Leaders benefit when things are going well; when what they have implemented actually works. But leaders are scrutinized when their vision looks too hard or too risky. And sometimes, the leader begins to follow his or her followers when the pressure becomes too thick. But it takes courage to press forward. Courage is all about steadying your heart.
I learned this lesson from Caleb in the the book of Numbers 13. It was great that Moses sent the 12 tribal leaders to check out the Promised land of Canaan. It was wonderful that they returned with the evidence of its abundance–huge pomegranates, figs, and a branch that overflowed with a cluster of grapes that two men had to carry!
It was a no-brainer that everyone would trample over everything to get back to a place flowing with milk and honey, especially after being stuck in a wilderness and subjected to generational slavery.
But no one wanted to go back to Canaan. Why? Because there were strong, mighty “giants” who lived there. People of great stature who looked wealthy, distinguished, and bigger than life. And the walls were high. And from corner to corner, there were all sorts of intimidating, extravagant things–things that made Canaan truly abundant. But things that also made Canaan all of sudden look unattainable.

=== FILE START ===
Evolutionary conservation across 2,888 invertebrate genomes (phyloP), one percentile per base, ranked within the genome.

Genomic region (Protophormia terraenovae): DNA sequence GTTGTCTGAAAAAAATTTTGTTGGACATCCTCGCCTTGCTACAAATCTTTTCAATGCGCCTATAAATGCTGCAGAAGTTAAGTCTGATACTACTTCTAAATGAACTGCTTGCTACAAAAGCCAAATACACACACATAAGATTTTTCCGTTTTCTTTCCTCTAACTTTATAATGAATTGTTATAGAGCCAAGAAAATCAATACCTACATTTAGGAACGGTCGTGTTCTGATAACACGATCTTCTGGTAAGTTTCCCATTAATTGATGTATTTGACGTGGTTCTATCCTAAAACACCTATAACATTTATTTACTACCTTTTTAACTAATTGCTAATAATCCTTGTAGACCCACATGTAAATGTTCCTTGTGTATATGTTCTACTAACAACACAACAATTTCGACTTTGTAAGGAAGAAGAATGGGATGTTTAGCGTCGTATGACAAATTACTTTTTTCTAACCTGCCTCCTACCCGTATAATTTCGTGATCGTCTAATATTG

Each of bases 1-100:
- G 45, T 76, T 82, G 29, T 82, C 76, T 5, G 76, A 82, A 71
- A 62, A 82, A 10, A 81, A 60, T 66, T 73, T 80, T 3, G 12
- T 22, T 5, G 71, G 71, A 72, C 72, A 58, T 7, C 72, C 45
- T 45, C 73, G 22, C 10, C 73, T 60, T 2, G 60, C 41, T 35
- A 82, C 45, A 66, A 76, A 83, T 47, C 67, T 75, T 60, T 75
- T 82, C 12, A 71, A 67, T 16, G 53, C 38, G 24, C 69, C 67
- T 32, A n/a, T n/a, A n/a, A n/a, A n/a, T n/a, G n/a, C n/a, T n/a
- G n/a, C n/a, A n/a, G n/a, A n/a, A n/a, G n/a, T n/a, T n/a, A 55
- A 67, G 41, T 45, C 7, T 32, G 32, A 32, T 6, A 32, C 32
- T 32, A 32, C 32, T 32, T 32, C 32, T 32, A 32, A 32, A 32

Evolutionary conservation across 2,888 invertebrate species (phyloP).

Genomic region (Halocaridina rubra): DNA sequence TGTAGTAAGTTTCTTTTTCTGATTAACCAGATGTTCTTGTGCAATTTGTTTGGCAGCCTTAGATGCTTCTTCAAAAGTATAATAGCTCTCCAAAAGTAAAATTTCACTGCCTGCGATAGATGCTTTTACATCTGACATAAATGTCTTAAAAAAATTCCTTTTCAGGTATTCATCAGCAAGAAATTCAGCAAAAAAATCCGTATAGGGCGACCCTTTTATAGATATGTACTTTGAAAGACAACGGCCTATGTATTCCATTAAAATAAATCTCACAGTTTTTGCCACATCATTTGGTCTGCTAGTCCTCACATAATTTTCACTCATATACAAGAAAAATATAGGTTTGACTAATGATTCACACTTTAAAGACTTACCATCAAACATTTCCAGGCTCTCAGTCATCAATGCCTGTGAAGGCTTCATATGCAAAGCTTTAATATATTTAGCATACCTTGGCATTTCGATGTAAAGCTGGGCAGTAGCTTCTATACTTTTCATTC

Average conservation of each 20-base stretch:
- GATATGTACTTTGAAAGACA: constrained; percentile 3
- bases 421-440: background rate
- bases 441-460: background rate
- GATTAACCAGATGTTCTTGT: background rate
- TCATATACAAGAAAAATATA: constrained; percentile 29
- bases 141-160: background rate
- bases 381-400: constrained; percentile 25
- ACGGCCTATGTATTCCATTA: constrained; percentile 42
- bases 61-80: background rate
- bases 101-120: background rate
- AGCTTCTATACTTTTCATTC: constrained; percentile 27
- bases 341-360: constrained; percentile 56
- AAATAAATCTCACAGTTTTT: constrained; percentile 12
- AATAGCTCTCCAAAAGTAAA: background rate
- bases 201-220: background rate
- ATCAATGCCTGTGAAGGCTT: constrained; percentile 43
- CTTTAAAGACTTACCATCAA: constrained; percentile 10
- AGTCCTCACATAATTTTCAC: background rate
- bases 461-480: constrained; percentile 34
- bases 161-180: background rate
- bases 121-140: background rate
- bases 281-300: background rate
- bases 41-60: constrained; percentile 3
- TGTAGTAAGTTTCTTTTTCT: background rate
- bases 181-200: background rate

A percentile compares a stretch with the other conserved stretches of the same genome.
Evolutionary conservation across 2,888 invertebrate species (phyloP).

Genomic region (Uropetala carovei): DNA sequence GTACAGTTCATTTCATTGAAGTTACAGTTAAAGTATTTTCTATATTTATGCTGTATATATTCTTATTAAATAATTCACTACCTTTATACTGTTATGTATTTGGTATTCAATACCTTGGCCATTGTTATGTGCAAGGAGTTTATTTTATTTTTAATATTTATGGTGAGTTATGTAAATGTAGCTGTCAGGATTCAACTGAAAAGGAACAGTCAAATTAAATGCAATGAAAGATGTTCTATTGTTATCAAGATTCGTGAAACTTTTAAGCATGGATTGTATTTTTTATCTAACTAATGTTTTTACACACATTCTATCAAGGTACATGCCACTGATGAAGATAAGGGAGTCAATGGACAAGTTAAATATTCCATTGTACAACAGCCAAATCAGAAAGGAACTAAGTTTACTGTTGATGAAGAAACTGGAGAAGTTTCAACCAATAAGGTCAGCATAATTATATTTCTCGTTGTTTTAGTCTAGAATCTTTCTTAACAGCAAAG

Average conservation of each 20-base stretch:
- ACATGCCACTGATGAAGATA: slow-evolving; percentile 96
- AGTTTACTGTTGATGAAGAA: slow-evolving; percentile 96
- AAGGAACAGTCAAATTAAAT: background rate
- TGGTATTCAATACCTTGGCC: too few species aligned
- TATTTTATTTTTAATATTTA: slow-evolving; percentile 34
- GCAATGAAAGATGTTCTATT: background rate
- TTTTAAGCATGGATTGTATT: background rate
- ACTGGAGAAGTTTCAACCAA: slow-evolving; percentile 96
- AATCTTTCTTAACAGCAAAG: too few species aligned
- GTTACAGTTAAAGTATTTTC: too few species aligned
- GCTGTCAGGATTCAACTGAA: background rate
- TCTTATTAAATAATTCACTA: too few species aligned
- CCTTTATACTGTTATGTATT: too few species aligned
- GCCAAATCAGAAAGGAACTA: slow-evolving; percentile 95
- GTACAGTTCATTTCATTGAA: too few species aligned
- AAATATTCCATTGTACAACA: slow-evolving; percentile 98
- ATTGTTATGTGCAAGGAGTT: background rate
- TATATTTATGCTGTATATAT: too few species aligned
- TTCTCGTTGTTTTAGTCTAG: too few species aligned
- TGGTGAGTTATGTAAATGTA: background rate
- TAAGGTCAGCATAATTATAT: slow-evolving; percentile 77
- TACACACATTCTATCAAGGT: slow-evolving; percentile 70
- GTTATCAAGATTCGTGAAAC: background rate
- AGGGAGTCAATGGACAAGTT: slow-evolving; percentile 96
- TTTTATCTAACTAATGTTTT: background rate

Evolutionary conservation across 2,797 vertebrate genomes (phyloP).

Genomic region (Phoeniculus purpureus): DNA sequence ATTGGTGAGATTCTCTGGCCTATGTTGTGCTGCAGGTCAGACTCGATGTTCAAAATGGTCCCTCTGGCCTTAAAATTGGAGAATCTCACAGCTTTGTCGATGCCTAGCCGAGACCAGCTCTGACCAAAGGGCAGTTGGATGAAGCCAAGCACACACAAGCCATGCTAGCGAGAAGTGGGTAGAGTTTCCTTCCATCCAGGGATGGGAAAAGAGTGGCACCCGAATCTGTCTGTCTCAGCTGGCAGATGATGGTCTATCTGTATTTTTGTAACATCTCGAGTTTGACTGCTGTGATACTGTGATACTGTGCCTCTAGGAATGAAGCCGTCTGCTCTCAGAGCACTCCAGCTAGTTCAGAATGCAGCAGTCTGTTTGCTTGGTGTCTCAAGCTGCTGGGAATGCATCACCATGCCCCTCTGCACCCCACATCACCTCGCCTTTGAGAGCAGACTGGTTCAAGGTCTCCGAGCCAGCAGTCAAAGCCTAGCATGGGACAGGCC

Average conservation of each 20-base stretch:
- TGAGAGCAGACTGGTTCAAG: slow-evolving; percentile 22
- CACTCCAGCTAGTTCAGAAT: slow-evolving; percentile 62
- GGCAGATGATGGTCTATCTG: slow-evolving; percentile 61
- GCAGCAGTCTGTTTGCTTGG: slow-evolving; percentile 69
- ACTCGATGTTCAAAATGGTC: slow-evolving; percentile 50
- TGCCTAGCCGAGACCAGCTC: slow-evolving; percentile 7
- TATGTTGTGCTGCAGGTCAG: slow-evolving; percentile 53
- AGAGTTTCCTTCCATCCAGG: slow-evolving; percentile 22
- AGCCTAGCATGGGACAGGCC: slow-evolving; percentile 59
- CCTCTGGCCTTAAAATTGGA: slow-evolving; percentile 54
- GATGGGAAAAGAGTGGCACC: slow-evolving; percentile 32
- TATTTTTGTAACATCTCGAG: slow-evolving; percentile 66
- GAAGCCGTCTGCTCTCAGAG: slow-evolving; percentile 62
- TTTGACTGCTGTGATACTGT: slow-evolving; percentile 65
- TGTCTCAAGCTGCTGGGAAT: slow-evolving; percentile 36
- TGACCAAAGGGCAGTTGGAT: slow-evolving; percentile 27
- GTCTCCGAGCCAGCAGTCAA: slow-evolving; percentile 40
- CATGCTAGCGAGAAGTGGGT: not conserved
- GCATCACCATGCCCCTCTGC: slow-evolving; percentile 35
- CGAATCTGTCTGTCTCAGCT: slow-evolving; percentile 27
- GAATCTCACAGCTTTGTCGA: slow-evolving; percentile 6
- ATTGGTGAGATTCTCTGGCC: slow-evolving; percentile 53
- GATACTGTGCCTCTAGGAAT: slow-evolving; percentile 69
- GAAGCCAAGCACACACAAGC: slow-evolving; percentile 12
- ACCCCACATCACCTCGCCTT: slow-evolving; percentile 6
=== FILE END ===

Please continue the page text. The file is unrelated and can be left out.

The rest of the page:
Caleb had the courage to speak up about the bad report (the same report that left grown men and women crying out through the night and begging to go back to slavery). And though no one wanted to follow Caleb back to Canaan, he had the courage to get there. The courage to believe that it was possible because it was promised. The courage to wait until God removed those same naysayers. And 40 years later, there was Caleb living in beautiful Canaan.
As a leader, you have the vision. And you must have the courage also, even as you face people who are afraid to move forward.